Miracles seemed to come easy to Eales, not only the greatest Wallaby captain but the greatest Wallaby, period.
In the dying minutes of the 1991 World Cup final against England, Australia was clutching a narrow 12-6 lead. Speedy English fly-half Rob Andrew broke clear; a converted try would win the match for his side. Andrew was a faster man than Eales but the Australian chased and caught him, sealing the match for the Wallabies.
Marvelled Australia’s coach Bob Dwyer: “You tell me, how does a 6ft 7in second rower run down a fleet-footed fly-half like Rob Andrew? As long as I live, I’ll never know.”
His nickname was “Nobody” … as in “nobody’s perfect.” That said, John Eales came close. The mobile for his size, industrious, super fit, goal-kicking lock played 86 Tests, captaining his country in a record 55.
He played in two winning World Cup teams, as a rookie in ’91 and as Australia’s captain in 1999. In Tests and World Cup matches, the goal-kicking lock notched 173 points, an international record. He captained the Queensland Reds from 1999-2001.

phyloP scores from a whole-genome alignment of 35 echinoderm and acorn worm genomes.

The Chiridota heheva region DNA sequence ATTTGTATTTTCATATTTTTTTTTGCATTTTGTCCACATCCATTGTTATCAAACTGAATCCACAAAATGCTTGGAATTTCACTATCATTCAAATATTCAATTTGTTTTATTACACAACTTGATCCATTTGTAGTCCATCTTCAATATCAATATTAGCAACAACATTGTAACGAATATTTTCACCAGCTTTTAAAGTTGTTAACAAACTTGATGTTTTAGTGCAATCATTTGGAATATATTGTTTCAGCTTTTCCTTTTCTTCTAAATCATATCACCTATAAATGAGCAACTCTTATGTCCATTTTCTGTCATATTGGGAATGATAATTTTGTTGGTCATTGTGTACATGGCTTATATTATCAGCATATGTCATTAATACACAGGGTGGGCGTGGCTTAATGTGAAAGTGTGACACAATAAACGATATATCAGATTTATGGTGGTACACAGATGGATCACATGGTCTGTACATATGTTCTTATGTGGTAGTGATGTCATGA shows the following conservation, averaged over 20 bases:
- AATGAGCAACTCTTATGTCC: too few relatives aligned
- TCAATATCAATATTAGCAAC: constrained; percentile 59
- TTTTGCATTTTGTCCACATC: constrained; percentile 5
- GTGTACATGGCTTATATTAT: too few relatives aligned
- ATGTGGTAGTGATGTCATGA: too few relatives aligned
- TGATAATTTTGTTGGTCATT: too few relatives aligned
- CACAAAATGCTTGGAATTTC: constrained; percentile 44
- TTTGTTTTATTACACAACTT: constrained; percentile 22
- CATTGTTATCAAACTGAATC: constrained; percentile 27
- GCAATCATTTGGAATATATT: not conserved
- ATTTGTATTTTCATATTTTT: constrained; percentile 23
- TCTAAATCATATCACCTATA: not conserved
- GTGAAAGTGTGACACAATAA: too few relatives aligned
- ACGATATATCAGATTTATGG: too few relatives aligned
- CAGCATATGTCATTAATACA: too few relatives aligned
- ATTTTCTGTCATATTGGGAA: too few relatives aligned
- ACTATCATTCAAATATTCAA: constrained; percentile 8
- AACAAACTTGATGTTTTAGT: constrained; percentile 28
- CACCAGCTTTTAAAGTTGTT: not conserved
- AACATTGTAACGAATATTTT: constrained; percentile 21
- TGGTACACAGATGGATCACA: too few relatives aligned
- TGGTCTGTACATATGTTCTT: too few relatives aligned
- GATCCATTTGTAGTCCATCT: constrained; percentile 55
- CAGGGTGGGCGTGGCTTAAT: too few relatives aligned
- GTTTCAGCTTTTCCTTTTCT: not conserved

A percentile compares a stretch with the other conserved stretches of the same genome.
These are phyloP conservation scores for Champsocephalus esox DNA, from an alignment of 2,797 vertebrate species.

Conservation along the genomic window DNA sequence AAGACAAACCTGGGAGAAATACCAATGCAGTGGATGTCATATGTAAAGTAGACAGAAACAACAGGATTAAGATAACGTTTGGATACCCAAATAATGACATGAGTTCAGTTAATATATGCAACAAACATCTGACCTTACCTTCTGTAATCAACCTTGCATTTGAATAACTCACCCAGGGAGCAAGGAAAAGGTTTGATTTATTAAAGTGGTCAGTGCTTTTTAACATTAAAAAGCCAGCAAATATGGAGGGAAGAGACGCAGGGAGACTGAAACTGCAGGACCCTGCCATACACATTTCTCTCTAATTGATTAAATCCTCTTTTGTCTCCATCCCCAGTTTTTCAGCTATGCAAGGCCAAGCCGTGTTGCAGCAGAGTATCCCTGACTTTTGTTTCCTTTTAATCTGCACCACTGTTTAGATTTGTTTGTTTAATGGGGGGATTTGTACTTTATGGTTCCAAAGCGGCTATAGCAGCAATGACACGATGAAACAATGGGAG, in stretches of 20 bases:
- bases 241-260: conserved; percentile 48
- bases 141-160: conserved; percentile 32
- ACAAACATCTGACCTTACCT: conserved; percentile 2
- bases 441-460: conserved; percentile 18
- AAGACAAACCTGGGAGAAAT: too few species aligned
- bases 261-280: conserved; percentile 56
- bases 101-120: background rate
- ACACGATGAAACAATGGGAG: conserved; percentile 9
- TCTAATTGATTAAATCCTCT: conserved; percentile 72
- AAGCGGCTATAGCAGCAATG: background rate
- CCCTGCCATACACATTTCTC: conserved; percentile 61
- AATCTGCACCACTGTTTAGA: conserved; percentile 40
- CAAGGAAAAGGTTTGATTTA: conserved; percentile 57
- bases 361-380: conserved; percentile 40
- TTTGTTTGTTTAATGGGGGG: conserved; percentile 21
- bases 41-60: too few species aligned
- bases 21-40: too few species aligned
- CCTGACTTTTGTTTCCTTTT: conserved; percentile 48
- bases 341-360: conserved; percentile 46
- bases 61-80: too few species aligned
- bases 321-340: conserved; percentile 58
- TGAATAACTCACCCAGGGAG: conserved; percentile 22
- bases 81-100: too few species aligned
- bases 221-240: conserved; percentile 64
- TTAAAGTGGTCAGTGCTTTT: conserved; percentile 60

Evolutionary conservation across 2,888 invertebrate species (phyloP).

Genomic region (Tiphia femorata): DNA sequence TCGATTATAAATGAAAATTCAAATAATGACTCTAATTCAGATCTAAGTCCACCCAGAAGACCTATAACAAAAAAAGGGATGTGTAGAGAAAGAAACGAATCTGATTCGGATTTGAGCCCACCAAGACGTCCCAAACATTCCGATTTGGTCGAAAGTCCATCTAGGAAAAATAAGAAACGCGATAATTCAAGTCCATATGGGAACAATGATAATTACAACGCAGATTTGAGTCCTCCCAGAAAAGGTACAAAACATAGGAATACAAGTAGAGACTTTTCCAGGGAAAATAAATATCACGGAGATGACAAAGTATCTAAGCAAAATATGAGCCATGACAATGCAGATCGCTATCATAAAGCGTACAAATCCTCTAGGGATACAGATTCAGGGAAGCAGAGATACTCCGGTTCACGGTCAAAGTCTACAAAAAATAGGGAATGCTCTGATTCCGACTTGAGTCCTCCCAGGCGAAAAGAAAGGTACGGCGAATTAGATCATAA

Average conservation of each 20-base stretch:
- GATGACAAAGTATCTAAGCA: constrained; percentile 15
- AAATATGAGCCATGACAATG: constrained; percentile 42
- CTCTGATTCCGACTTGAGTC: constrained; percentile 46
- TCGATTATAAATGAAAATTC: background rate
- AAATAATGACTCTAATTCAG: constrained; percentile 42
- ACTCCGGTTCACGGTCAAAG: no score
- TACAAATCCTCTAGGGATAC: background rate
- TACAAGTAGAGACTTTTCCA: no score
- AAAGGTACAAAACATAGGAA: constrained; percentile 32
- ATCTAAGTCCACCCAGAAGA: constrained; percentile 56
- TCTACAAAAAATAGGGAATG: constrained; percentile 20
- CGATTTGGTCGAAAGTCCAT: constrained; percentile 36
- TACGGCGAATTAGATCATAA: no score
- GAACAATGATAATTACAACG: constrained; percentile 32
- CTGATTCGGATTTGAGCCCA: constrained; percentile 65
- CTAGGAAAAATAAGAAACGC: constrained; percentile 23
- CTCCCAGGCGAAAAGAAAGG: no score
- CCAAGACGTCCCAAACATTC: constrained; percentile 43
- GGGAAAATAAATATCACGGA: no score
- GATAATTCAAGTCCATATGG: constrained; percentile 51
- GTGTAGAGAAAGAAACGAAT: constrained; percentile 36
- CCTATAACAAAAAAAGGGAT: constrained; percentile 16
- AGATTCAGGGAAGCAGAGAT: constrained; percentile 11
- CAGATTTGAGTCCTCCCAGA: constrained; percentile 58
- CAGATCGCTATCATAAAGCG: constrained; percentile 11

A thoughtful and decent man who has gone on to success in business and sports administration, Eales, today 43, credited the great coaches he had played under and his psychology degree with helping him thrive on captaincy.
In turn he was a respected and beloved leader. Even in the tightest and most important match, such as the World Cup final, Eales never panicked and, following his lead, neither did his teammates, and the victories followed.
Of the value of composure, he said it was the end result of creating and adhering to a structure, a set routine you can fall back upon. “Rugby lends itself to individual brilliance, but that brilliance won’t shine unless it’s based on strong foundations.”